The deer in Nara are famous for their practice of bowing to people, although noone is quite sure where they picked up the habit. Visitors to Nara can buy crackers from venders on the street to feed the deer, but be warned – despite their apparently civilised manners, the deer are wild animals, and they are also very intelligent. They know when you’ve got food, and they can become quite aggressive if they feel you are holding something back. They might even eat your map just to show you who’s boss.

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Kakegawa Kachouen in Shizuoka Prefecture is a small paradise devoted mainly to birds and flowers. Their facilities include a large greenhouse as well as open-air grounds and a wide pond, with birds roaming each section except the dining area – everything from common ducks to emus to fancy tropical birdies.

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For the most part the park’s avian inhabitants will ignore visitors, but people are free to walk among them and admire the many species of birds, and also feed many of them, if they will come to you. Additionally, the park also offers supervised direct contact with certain birds on an event schedule – for instance, feeding the penguins, or taking photos with the owls. Also on the event schedule are regular live performances featuring a range of birds, which cooperate with handlers to show off their intelligence and skills.

The park also prides itself on accessibility, and it has been designed to be ‘barrier-free’.

Snow Monkeys (Japanese Macaque)

In a certain region in the mountains of Nagano Prefecture, there is a group of monkeys who just love a nice, steamy hot spring bath. At Jigokudani Yaen-koen Monkey Park, the monkeys have their very own natural onsen, and thanks to the attendants who feed them, they can be observed in this environment all year round.Jigokudani_hotspring_in_Nagano_Japan_001© Wikipedia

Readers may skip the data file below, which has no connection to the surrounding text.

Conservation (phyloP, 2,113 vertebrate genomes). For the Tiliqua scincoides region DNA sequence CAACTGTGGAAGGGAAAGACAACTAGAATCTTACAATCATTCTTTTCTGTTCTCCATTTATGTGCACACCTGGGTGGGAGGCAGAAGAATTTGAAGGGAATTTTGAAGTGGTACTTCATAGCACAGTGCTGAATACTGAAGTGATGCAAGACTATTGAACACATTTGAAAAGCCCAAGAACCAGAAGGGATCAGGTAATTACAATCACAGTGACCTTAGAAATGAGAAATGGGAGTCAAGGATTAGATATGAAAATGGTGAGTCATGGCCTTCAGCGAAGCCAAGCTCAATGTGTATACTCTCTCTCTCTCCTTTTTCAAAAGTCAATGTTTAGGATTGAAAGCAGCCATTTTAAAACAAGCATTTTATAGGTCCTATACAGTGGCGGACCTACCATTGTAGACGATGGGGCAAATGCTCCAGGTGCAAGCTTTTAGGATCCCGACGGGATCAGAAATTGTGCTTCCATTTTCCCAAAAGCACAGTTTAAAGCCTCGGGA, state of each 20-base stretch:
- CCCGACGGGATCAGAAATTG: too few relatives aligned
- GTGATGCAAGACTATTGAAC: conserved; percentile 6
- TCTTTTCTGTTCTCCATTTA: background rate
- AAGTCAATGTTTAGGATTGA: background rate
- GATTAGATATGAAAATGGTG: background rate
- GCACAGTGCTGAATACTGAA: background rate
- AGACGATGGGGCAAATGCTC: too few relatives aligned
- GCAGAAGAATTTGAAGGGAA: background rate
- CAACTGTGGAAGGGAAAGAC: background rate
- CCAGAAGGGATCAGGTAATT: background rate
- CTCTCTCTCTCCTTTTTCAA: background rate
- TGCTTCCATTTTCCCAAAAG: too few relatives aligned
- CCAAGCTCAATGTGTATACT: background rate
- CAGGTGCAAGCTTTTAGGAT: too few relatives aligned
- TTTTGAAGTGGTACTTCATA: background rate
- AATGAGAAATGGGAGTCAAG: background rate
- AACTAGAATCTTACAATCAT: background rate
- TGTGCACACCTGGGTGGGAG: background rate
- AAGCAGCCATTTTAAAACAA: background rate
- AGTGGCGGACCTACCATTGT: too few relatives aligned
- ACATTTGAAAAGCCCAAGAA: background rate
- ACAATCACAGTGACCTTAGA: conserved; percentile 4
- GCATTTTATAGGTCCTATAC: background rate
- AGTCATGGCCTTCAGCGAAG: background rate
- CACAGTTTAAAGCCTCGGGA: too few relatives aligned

While you might also be fortunate – or unfortunate – enough to find a red-faced yet unashamed monkey sliding in next to you in the outdoor hot spring at the local inn, for the most part the monkeys do stick to their own area.

At Jigokudani Yaen-koen, you will get the chance to observe these bathing monkeys in their own dedicated onsen, and you are more than welcome to take photos. Keep in mind, however, that these are completely wild monkeys who are gracious enough to ignore the humans staring at them while they enjoy the hot water, so pay attention to the rules of the park and do not try to interact with or feed the monkeys yourself.


At the northeasternmost point of Japan’s main island, Honshu, Cape Shiriyazaki is almost as far north as you can get in Japan without ending up in Hokkaido. This region is home to the wild horses which are protected by Aomori Prefecture as a natural treasure. They are known as ‘kandachime’, a name which refers to the horses’ ability to withstand the cold, harsh weather all year round – they remain in outdoor pastures even throughout the winter.

These horses are looked after by humans, but during the day they are allowed to roam, and they interact freely with tourists. It’s possible to feed them, and even pet them, as long as you’re gentle. The best time to see these horses is during the warmer months, when you can admire the gorgeous scene they make against the green fields and the historical Shiriyazaki Lighthouse.